With a groundbreaking (and pretty cool) e-government and startup visa programme, Estonia is one of the liveliest startup communities in Europe, in spite of being quite small. Skype, Transferwise, Pipedrive, and Taxify were all founded here. In 2017, Estonia country saw 3 exits (Teleport, PlanetOS, ZeroTurnaround), raising €270M in the process.
With the third highest number of startups per capita in Europe, it’s no surprise that female entrepreneurs are many in Estonia. Funderbeam, founded in 2013 by Kaidi Ruusalepp, is the world’s startup marketplace, a blockchain powered platform that delivers capital to startups and liquidity to investors worldwide. Jobbatical, founded in 2014 by Karoli Hindriks, is a platform that connects professionals with short-term international career adventures. In 2016, Testlio, customer-focused mobile app testing startup closed $6.25M in series A funding, led by Altos Ventures and Vertex Ventures. Testlio now has an office both in Tallinn and Silicon Valley and half of the employees are women.
As the first Baltic country in the area to experiment with building startup friendly regulation, things really started moving in Latvia after TechHubopened their second office–after London–in Riga in 2011. The ecosystem is not voluminous — with around 300 startups, most of them established in the capital — but highly united and energised by the most raved-about tech event in the area, TechChill. It has been going strong for the past six years, and is the centrepiece of the Latvian tech community.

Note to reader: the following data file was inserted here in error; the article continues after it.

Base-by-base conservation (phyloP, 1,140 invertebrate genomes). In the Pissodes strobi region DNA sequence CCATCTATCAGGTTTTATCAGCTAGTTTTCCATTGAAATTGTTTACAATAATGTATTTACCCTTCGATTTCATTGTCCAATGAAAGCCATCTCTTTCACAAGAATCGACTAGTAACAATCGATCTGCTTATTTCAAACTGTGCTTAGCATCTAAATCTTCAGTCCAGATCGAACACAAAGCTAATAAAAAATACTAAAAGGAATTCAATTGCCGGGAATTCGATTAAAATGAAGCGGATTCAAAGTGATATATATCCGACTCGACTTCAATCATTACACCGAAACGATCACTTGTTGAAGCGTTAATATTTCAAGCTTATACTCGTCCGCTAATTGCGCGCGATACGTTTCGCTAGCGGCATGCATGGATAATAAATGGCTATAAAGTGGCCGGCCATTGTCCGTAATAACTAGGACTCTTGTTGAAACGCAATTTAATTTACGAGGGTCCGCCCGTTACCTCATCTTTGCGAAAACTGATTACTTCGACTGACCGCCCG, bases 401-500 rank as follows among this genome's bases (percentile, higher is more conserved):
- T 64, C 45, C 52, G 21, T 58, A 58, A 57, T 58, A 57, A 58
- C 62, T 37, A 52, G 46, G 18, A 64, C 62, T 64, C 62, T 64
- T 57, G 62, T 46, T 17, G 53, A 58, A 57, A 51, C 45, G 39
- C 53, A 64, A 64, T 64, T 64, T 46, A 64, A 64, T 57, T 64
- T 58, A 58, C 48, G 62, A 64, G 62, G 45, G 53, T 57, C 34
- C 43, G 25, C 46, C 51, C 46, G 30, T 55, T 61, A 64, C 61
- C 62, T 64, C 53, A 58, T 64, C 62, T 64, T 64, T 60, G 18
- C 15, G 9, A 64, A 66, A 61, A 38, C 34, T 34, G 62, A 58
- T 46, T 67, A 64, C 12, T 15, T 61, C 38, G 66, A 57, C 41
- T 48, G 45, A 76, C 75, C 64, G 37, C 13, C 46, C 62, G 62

And the country has its fair share of female entrepreneurs. Alise Semjonova, a graphic designer, founded her company Infogram in 2012. This is a data visualisation platform to help young companies put forward a visually impressive message, capable of capturing readers’ attention. Another female founder working in this field is Anna Andersone who in 2012 created Froont, a flexible web design tool for professional designers. Equally aware of the importance of the visual in our culture, Ksenija Rostova founded Inselly in 2013. This is an Instagram marketplace and easy tool for mobile selling as well as a destination for inspirational Instagram shopping.
Having just opened its StartUP Visa program on March 15 this year, Portugal seems determined to attract investment, innovation and talented international entrepreneurs to its shores. But this is not to say that the country is lacking in national tech talent and initiative. As early as 2010, Sofia Pessanha has helped to build the innovation ecosystem in Lisbon with her incubator Beta-i and later started Unbabel, a Y Combinator company combining AI and professional translators to deliver fast translation services with human tone and nuance.
Another successful startup with Portuguese roots is Chic by Choice, one of Europe’s leading luxury marketplaces that allows women to rent designer dresses and accessories at a fraction of the retail price. Its cofounder, Filipa Neto, managed to raise a €520,000 investment for her startup at the age of 23.
And to show just how in touch with the entrepreneurial lifestyle Portugal is, there’s a startup that helps you cook while you sleep! Mellow is using a cooking method called sous-vide that is commonly employed by top restaurants in the world. The time-saving machine cooks everything to perfection using air bubbles produced in a heated water bath. It takes 30 seconds to set up, it is controllable by smartphone and comes equipped with built-in refrigeration and an in-app assistant chef. Busy entrepreneurs can now not only work but also cook remotely, making one wonder what other things technology will enable us to do remotely in the near future.